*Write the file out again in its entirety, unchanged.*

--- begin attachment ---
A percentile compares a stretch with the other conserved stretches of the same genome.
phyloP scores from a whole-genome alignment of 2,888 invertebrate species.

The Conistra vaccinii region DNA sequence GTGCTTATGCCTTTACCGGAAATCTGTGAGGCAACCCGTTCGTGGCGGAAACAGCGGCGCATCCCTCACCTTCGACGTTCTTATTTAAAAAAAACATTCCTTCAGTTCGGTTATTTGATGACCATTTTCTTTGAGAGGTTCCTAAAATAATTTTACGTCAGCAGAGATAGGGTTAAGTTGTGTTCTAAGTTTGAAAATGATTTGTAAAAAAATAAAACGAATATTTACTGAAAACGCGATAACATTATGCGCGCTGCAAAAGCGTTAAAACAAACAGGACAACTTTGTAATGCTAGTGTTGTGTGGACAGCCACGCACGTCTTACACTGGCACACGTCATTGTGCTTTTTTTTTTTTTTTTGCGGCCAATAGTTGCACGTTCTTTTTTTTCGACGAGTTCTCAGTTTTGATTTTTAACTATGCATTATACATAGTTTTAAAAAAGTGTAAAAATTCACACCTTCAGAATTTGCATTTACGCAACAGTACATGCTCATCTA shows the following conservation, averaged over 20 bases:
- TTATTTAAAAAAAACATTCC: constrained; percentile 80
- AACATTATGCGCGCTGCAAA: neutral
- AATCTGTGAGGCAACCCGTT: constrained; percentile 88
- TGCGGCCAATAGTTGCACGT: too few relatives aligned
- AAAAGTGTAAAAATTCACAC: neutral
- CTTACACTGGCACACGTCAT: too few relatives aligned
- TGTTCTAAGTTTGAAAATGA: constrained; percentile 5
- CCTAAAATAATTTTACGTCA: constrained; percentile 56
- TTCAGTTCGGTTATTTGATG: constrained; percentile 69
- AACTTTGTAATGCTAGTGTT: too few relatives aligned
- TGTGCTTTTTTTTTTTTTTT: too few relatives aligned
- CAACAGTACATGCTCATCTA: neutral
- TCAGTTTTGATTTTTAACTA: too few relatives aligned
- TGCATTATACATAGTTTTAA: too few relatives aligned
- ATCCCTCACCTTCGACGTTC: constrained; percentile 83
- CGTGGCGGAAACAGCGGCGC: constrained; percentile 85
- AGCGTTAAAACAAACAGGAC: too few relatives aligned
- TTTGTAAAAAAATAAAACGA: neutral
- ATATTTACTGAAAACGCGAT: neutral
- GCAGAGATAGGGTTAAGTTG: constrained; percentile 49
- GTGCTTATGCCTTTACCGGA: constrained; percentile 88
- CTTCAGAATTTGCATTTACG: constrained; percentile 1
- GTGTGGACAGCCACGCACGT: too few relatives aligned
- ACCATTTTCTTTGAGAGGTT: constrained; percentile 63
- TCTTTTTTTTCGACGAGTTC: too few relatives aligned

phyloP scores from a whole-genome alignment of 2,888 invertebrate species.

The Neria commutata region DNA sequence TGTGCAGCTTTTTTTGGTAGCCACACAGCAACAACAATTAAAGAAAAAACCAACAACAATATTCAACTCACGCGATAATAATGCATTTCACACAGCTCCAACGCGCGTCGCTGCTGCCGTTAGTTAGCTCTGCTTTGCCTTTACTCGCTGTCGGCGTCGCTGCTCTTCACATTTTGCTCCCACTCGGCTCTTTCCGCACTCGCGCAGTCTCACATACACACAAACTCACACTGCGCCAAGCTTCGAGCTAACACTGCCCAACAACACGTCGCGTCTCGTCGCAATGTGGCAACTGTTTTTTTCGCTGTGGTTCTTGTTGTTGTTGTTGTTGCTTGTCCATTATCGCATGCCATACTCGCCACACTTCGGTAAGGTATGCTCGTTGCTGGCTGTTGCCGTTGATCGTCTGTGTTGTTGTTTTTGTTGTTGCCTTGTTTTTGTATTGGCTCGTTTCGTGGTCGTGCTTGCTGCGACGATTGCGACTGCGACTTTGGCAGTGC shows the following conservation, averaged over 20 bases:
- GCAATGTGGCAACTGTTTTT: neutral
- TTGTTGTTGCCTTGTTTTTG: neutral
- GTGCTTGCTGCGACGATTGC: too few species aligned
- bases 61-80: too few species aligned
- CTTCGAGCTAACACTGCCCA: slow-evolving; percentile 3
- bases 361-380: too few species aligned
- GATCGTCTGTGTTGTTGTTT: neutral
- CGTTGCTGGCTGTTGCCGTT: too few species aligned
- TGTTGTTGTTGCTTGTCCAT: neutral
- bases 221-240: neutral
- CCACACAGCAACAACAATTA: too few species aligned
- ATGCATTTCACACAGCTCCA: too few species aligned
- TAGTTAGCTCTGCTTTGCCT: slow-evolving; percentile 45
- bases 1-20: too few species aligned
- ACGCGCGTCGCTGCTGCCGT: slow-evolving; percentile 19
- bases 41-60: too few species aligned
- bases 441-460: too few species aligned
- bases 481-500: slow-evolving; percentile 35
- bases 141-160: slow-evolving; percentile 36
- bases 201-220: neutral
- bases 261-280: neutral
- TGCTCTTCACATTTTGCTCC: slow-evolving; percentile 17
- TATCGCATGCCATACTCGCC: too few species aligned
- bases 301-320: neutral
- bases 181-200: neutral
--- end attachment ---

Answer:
A percentile compares a stretch with the other conserved stretches of the same genome.
phyloP scores from a whole-genome alignment of 2,888 invertebrate species.

The Conistra vaccinii region DNA sequence GTGCTTATGCCTTTACCGGAAATCTGTGAGGCAACCCGTTCGTGGCGGAAACAGCGGCGCATCCCTCACCTTCGACGTTCTTATTTAAAAAAAACATTCCTTCAGTTCGGTTATTTGATGACCATTTTCTTTGAGAGGTTCCTAAAATAATTTTACGTCAGCAGAGATAGGGTTAAGTTGTGTTCTAAGTTTGAAAATGATTTGTAAAAAAATAAAACGAATATTTACTGAAAACGCGATAACATTATGCGCGCTGCAAAAGCGTTAAAACAAACAGGACAACTTTGTAATGCTAGTGTTGTGTGGACAGCCACGCACGTCTTACACTGGCACACGTCATTGTGCTTTTTTTTTTTTTTTTGCGGCCAATAGTTGCACGTTCTTTTTTTTCGACGAGTTCTCAGTTTTGATTTTTAACTATGCATTATACATAGTTTTAAAAAAGTGTAAAAATTCACACCTTCAGAATTTGCATTTACGCAACAGTACATGCTCATCTA shows the following conservation, averaged over 20 bases:
- TTATTTAAAAAAAACATTCC: constrained; percentile 80
- AACATTATGCGCGCTGCAAA: neutral
- AATCTGTGAGGCAACCCGTT: constrained; percentile 88
- TGCGGCCAATAGTTGCACGT: too few relatives aligned
- AAAAGTGTAAAAATTCACAC: neutral
- CTTACACTGGCACACGTCAT: too few relatives aligned
- TGTTCTAAGTTTGAAAATGA: constrained; percentile 5
- CCTAAAATAATTTTACGTCA: constrained; percentile 56
- TTCAGTTCGGTTATTTGATG: constrained; percentile 69
- AACTTTGTAATGCTAGTGTT: too few relatives aligned
- TGTGCTTTTTTTTTTTTTTT: too few relatives aligned
- CAACAGTACATGCTCATCTA: neutral
- TCAGTTTTGATTTTTAACTA: too few relatives aligned
- TGCATTATACATAGTTTTAA: too few relatives aligned
- ATCCCTCACCTTCGACGTTC: constrained; percentile 83
- CGTGGCGGAAACAGCGGCGC: constrained; percentile 85
- AGCGTTAAAACAAACAGGAC: too few relatives aligned
- TTTGTAAAAAAATAAAACGA: neutral
- ATATTTACTGAAAACGCGAT: neutral
- GCAGAGATAGGGTTAAGTTG: constrained; percentile 49
- GTGCTTATGCCTTTACCGGA: constrained; percentile 88
- CTTCAGAATTTGCATTTACG: constrained; percentile 1
- GTGTGGACAGCCACGCACGT: too few relatives aligned
- ACCATTTTCTTTGAGAGGTT: constrained; percentile 63
- TCTTTTTTTTCGACGAGTTC: too few relatives aligned

phyloP scores from a whole-genome alignment of 2,888 invertebrate species.

The Neria commutata region DNA sequence TGTGCAGCTTTTTTTGGTAGCCACACAGCAACAACAATTAAAGAAAAAACCAACAACAATATTCAACTCACGCGATAATAATGCATTTCACACAGCTCCAACGCGCGTCGCTGCTGCCGTTAGTTAGCTCTGCTTTGCCTTTACTCGCTGTCGGCGTCGCTGCTCTTCACATTTTGCTCCCACTCGGCTCTTTCCGCACTCGCGCAGTCTCACATACACACAAACTCACACTGCGCCAAGCTTCGAGCTAACACTGCCCAACAACACGTCGCGTCTCGTCGCAATGTGGCAACTGTTTTTTTCGCTGTGGTTCTTGTTGTTGTTGTTGTTGCTTGTCCATTATCGCATGCCATACTCGCCACACTTCGGTAAGGTATGCTCGTTGCTGGCTGTTGCCGTTGATCGTCTGTGTTGTTGTTTTTGTTGTTGCCTTGTTTTTGTATTGGCTCGTTTCGTGGTCGTGCTTGCTGCGACGATTGCGACTGCGACTTTGGCAGTGC shows the following conservation, averaged over 20 bases:
- GCAATGTGGCAACTGTTTTT: neutral
- TTGTTGTTGCCTTGTTTTTG: neutral
- GTGCTTGCTGCGACGATTGC: too few species aligned
- bases 61-80: too few species aligned
- CTTCGAGCTAACACTGCCCA: slow-evolving; percentile 3
- bases 361-380: too few species aligned
- GATCGTCTGTGTTGTTGTTT: neutral
- CGTTGCTGGCTGTTGCCGTT: too few species aligned
- TGTTGTTGTTGCTTGTCCAT: neutral
- bases 221-240: neutral
- CCACACAGCAACAACAATTA: too few species aligned
- ATGCATTTCACACAGCTCCA: too few species aligned
- TAGTTAGCTCTGCTTTGCCT: slow-evolving; percentile 45
- bases 1-20: too few species aligned
- ACGCGCGTCGCTGCTGCCGT: slow-evolving; percentile 19
- bases 41-60: too few species aligned
- bases 441-460: too few species aligned
- bases 481-500: slow-evolving; percentile 35
- bases 141-160: slow-evolving; percentile 36
- bases 201-220: neutral
- bases 261-280: neutral
- TGCTCTTCACATTTTGCTCC: slow-evolving; percentile 17
- TATCGCATGCCATACTCGCC: too few species aligned
- bases 301-320: neutral
- bases 181-200: neutral